Russia’s troop deployment sends out the strong signal that countries will still have to rely on Russia to get involved to maintain regional security.
China a large push factor to get involved
The US is no stranger to this situation. At the time when the US became distracted by the war in Iraq before the war in Afghanistan even ended, Afghanistan became the world’s largest producer of opium. Back then, the United Nations described the situation as “spinning out of control”. But there is a profound significance behind Russia’s troop deployment — it thinks that China’s economic prowess in Central Asia has somewhat overshadowed Russia’s traditional status as a military power.
Some of the Shanghai Cooperation Organisation (SCO)’s objectives, such as counterterrorism cooperation, overlaps with that of the CSTO, while the Belt and Road Initiative (BRI) has weakened the value of the Russia-led Eurasian Economic Union. But when it comes to addressing regional security issues, China’s non-interference policy necessarily limits its actions. Hence, Russia’s troop deployment sends out the strong signal that countries will still have to rely on Russia to get involved to maintain regional security.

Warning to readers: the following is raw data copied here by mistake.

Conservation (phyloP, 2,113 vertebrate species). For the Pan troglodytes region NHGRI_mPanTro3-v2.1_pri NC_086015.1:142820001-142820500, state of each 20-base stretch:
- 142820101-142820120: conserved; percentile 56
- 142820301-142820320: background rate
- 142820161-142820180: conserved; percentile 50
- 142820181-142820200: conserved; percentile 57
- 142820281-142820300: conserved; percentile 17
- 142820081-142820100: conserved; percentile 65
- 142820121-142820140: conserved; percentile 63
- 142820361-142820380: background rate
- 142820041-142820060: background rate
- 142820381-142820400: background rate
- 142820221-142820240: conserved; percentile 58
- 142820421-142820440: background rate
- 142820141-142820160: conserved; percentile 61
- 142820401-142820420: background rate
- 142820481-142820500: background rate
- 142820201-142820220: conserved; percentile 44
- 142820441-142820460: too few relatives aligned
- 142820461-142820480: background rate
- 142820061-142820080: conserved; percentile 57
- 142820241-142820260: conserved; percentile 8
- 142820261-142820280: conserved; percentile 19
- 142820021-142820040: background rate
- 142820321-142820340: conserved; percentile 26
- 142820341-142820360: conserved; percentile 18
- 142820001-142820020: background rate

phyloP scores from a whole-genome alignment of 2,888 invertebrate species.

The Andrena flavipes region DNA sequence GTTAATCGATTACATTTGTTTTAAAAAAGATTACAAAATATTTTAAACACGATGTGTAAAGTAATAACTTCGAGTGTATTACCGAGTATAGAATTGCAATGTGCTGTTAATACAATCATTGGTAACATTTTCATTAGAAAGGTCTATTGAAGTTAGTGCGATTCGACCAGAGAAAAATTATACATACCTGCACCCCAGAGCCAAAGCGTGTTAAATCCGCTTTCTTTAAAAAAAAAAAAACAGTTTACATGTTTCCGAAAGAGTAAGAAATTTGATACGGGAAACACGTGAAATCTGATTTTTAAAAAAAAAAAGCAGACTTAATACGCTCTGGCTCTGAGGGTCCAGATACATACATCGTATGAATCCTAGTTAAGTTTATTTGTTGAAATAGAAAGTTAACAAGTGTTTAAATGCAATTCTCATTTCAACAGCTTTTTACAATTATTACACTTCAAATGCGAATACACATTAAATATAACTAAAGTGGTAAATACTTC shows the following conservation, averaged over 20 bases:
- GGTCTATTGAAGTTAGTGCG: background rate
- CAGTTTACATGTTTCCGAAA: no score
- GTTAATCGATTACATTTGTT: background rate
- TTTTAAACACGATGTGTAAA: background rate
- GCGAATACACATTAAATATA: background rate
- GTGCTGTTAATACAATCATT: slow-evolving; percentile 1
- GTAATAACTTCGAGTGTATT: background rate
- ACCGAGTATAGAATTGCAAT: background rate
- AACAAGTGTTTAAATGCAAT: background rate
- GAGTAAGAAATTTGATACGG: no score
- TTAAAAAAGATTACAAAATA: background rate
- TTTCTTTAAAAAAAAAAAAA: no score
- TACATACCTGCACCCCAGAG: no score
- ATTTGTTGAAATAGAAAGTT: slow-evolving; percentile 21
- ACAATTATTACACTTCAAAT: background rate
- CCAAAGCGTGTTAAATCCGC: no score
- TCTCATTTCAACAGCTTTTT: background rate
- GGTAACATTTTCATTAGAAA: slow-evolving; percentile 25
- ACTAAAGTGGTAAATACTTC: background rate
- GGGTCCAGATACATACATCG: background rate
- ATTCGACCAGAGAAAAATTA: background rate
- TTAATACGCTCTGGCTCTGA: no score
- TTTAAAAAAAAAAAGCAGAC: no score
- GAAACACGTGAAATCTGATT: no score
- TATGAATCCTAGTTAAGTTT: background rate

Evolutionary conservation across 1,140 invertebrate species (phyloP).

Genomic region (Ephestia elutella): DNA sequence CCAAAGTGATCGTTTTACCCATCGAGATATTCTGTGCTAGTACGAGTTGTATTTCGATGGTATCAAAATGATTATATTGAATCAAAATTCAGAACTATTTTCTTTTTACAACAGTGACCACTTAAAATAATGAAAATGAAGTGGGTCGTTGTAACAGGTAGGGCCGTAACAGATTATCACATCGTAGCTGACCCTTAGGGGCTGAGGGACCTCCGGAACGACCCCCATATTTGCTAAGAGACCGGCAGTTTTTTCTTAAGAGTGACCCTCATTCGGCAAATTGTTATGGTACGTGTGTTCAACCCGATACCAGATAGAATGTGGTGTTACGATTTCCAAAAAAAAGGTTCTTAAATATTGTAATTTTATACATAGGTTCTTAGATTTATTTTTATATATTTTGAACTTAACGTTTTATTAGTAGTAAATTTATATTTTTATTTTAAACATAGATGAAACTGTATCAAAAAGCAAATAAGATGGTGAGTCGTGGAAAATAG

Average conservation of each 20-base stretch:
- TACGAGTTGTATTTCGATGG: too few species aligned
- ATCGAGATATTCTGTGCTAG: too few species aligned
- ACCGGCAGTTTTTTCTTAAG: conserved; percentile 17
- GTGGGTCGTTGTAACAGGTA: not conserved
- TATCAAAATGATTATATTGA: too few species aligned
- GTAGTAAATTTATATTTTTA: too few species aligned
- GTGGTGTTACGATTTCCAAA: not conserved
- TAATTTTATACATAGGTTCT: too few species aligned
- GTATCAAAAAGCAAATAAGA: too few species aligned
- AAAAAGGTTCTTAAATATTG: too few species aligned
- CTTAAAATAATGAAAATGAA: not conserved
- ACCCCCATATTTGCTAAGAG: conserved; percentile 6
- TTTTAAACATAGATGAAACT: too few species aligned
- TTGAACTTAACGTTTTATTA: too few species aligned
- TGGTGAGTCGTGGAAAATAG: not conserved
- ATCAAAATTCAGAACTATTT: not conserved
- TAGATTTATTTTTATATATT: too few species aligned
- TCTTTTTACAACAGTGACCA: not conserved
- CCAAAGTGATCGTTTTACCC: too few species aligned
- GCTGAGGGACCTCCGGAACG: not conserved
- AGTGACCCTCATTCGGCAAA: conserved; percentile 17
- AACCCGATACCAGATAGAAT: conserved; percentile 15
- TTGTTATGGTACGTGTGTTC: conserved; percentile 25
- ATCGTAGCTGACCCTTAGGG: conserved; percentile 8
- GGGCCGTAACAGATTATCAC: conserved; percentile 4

Russia’s status as a military power is solid — even Kazakhstan, which enjoys the closest trade relations with China among the five Central Asian states, can only seek help from Russia in the face of a conflict. At the same time, Russia’s troop deployment is also a rehearsal for possible reprisals if the Ukraine crisis continues to escalate. Amid NATO’s eastward expansion and its attempt at absorbing Ukraine into the organisation, the CSTO needs such a “drill” to warn NATO that Russian President Vladimir Putin’s “red lines” are to be taken seriously.
While China is curtailed by its non-interference policy and will not provide military assistance, Kazakhstan has already become China’s most important trading partner in Central Asia. With a large number of China-Europe freight trains transiting through Kazakhstan, China needs to protect its overseas investments in Kazakhstan. On 6 January, Chinese foreign ministry spokesperson Wang Wenbin defined the incident as Kazakhstan’s “domestic affairs”, effectively ruling out the possibility of Chinese military intervention. But Kazakhstan defined the unrest as a terrorist attack, leaving the door open for future cooperation under the SCO’s framework, including intelligence sharing, counterterrorism training, and so on.